Tarpon in Puerto Rico

A light, tropical breeze rustled the leaves of palm trees lining the dock as I strolled towards a smiling man in waders perched on the bow of his boat. The sun had just started to peek over the horizon, casting a golden glow across the rows of white fishing vessels.

“Good Morning!” the grinning man bellowed out to us, now waving us over as he pulled the nose of his craft over to the dock. He introduced himself as Captain Javier and eagerly ushered us aboard.

Captain Javier of Extreme Fishing Puerto Rico

As he maneuvered the boat out of its stall, he explained that we’d first obtain bait in the marina and then hustle out to the lagoon to hopefully catch prime feeding time for our target fish.

The Caribbean is known for myriad marine species in its renowned fishing waters. Puerto Rico, where we had just arrived the day prior, is known particularly for trophy tarpon. Thus, a tarpon charter was the first excursion scheduled on our vacation itinerary.

Having fished for red fish in the Gulf, I had some inkling of what we’d be in for, but tarpon was a uniquely new species for me. I was ripe with anticipation for the day ahead.

We coasted across the marina towards a series of tiny air bubbles we had just seen rise to the surface, indicative of a bait school. The net went overboard where the bubbles had dissipated seconds earlier and emerged with a score of sardines entangled in it. After several more casts, we were set with an abundance of live sardines swimming in the cooler.

Casting for bait fish in the marina

The motor roared to life as the throttle was cranked wide open. We navigated out of the docks and into the lagoon, seemingly gliding across the glassy water as though we were skating on ice.

Mangroves consumed the view on both sides, twisted thickets comprised of vines intertwined with rooted trees. Snow white egrets perched majestically atop branches, scanning the water for their next meal.

In the lagoon with the mangroves in the background

I thought we’d have quite a trek to come across tarpon, but no more than a few minutes into our ride, we saw flashes of chrome rolling in our wake. Slowing to a halt, the captain chucked pieces of bait overboard in all directions.

A tarpon jumped, excited to have scored some free breakfast (I’d imagine). I eagerly cast in his direction.

Seconds after the line hit the water, my rod tip bent and my heart rate elevated. “Fish On!” the captain bellowed.

I dutifully pulled up and began reeling down, thrilled at the heavy tug on my line. But, I wasn’t prepared for the acrobatic jump my tarpon made, lurching out of the water and twisting mid-air before re-submerging, managing to slip off the circle hook attached to the end of my leader.

You’ve got to bow!”, yelled the captain.

If only he had told me that before..”, I thought to myself.

Waiting for that second bite at golden hour

The jumping technique was a new one for me. I cast out again, and it wasn’t long before I had another nibble. Eagerly, I tried to set my hook, only to trigger an admonishment, “No! It’s a circle hook!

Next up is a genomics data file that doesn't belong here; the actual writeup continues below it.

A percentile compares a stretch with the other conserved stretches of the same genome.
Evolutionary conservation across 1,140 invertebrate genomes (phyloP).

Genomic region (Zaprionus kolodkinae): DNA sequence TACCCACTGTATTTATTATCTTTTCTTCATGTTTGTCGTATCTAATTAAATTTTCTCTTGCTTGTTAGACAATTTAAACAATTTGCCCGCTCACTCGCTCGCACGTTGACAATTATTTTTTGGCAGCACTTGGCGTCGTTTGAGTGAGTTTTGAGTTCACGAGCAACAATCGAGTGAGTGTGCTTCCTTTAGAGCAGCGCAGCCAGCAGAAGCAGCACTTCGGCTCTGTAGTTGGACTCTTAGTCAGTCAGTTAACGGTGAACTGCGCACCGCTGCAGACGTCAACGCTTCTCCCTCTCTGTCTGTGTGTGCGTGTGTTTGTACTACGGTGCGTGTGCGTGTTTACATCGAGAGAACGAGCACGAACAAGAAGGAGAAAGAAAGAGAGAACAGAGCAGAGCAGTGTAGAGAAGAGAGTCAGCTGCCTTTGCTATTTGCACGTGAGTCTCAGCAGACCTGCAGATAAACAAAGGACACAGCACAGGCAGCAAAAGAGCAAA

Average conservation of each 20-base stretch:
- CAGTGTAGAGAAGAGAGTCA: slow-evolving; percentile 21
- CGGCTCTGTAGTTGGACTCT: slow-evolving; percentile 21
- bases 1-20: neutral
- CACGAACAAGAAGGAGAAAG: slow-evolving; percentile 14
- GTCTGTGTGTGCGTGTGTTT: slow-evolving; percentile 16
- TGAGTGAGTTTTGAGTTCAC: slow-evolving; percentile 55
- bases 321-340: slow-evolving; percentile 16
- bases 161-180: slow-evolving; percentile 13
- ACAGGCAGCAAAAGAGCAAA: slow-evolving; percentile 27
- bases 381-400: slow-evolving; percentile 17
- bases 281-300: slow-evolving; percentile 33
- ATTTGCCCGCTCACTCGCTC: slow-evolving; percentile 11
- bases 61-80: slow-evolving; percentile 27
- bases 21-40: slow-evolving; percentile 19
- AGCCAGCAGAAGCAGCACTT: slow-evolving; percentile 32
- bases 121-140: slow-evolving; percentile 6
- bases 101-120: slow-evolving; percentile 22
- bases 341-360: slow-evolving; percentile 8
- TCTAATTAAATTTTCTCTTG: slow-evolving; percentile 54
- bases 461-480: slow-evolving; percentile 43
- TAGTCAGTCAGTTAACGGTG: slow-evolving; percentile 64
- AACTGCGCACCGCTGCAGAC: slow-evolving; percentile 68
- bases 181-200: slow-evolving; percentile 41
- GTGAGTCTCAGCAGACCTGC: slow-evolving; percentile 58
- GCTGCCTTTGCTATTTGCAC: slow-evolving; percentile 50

But, alas, the guidance was a bit too late. The second tarpon evaded me quicker than the first.

Do not set the hook, and bow when they jump – my first lessons of tarpon fishing.

I employed these throughout the rest of the morning. The ‘golden hour’ lasted only those first two fish, and the bite slowed down after the initial feeding frenzy. As the sun rose higher in the sky, we trolled back further into the lagoons, ultimately anchoring up with four poles out.

A friendly iguana swimming by as we waited for a bite

Perhaps an hour into our anchor, I had my third bite.

This time, I let the fish hook himself. I bowed when I was supposed to as he made his first predictable leap out of the water. Relieved that I managed to retain the fish after his initial escape attempt, the fight ensued.

He bobbed and swerved, made several admirable flights through the air, charged and reversed.

Eventually, I reeled him close enough to the boat that he decided to take shelter under the bow. The struggle continued on until finally he popped out from the shade of the craft and the captain was able to net him.

Success!! My first tarpon. What a glorious moment to see that glistening chrome be pulled out of the water and placed in my hands. We estimate he was about 30 pounds, and I sure was proud at that moment.

My first tarpon!

As the day progressed and the sun rose higher, I of course turned into a lobster, but had the opportunity to reel in several of these exhilarating fish.

Tarpon are a bucket list fish if you haven’t had the opportunity to pursue them. Fighters to the end, and I was pulling in the babies of them.

Until next time Puerto Rico! Thank you for the trip of a lifetime Captain Javier and Puerto Rico Extreme Fishing.

Also, if you’re wondering what in the world Wide Open Fishing is, and why I’m wearing their shirt – let me explain. I’ve been working with a few other talented techies and passionate anglers over the past year to develop an app that will bring tournaments to both avid and recreational fisherman alike. Even if you’ve never participated in a fishing tournament previously, you’d be able to win reel cash and prizes via WideOpen Fishing. If you want to get your hook into this app as soon as it hits the iOS and Android app stores, sign up for updates on our launch page.

4 Comments Add yours

  1. blaineomega2 says:

    Love the article!

    Liked by 1 person

    1. loulou_cecilia says:

      Thank you!!

      Like

  2. Donald says:

    Awesome article I also love fishing redfish in the Gulf of Mexico

    Like

    1. loulou_cecilia says:

      Thanks Donald! Redfish are so much fun. You’ve gotta try tarpon fishing!

      Like

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